Fiberglass Ties+Form Liner
Fiberglass ties work excellent with form liners — they blend in perfectly with various textures and patterns and will never rust, which means NO STAINING and because the ties are ground flush with the wall there is NO PATCHING.
If you own or rent steel ply panels, using a form liner with fiberglass ties is incredibly easy. Setting up a wall is the same as it would be with steel loop ties and stripping is even more simple. See below for a step by step guide.
1.) Install form liner
Set up one side of formwork (the side that the liner will be applied) and fasten the liner to your steel framed panels according to the manufacturers reccommendation.
2.) Drill slots
Drill, route, or melt slots in at the intended tie locations. Slots should be 5/16” wide and 7/8” tall allow the loop to comfortably slide through.
3.) Pass ties through
Pass ties through slots and wedge bolt them onto the first side of the wall. You are now ready to stage the second side of the wall.
4.) Install second side liner
When using a form liner on both sides of the wall now is the time to install the second side liner. Nail a portion of it to a free panel, then wedge bolt that panel into place.
Pour your wall the same you would with any other ties. Steel Dog Fiberglass loop ties do not require a special hardware, they rely on a standard wedge bolt.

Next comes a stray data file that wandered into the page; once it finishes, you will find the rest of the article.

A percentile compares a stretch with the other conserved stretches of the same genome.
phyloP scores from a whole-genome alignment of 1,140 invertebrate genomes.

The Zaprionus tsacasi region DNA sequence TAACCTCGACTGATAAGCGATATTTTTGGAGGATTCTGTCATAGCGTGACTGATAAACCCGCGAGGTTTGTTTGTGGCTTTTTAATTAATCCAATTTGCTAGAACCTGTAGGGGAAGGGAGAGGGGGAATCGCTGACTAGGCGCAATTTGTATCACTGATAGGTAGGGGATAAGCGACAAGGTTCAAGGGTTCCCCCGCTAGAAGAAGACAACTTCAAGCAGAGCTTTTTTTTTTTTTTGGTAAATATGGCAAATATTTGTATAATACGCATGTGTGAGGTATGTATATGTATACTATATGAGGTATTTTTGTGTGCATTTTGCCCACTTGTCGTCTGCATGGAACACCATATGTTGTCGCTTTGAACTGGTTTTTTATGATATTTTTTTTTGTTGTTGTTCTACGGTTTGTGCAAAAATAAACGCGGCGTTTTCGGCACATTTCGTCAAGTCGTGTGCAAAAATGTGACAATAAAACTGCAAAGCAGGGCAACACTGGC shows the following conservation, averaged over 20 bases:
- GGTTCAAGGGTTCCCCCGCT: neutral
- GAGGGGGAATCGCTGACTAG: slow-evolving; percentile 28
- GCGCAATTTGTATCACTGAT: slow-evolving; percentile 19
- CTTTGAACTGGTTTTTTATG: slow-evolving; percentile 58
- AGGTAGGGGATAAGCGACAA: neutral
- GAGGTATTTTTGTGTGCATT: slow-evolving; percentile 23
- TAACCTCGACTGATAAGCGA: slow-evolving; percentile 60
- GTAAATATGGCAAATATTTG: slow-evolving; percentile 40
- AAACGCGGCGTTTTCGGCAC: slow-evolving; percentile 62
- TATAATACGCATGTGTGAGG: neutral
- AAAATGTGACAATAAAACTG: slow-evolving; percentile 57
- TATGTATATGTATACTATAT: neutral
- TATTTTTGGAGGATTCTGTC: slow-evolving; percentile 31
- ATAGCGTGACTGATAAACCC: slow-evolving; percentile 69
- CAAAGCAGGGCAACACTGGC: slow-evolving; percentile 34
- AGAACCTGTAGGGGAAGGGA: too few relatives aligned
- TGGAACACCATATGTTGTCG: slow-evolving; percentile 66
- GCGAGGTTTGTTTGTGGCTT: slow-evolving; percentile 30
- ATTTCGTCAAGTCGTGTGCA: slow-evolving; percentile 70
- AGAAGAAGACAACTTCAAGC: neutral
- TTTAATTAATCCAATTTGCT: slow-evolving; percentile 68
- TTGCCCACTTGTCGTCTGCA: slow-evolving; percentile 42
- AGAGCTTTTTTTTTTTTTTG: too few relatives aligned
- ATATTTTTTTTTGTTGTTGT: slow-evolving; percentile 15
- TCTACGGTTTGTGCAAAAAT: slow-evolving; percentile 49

1.) Pull panels off wall
For single use liners like the ones used in this job, you can aggressively strip your steel ply forms away from the wall— breaking off pieces of the liner at the same time. For reusable liners follow the manufacturers guide.
2.) Grind ties flush with the wall
There are a number of ways to cut the tie back to the finished wall. Most common are an oscillating multi-tool or angle grinder equipped with diamond cutters. You can also use a dremel tool for very detailed work.
Form liner placement
When installing a form liner you can choose where the liner joints occur. some contractors prefer the liner joint occur at the same place as the panel joint, others prefer to overlap the panel joints with the liner. You can tailor and cut your liner to favor one joint over the other, either one works well.
This is where the liner overlaps the joints of the steel ply panels. In this case slots are made in the liner large enough to pass the loop end through.
This occurs where the edges of the liner terminate at the edges of the steel ply panel. You will still need to drill a slot for the tie, but it can be much smaller since it doesn’t need to accommodate the loop end.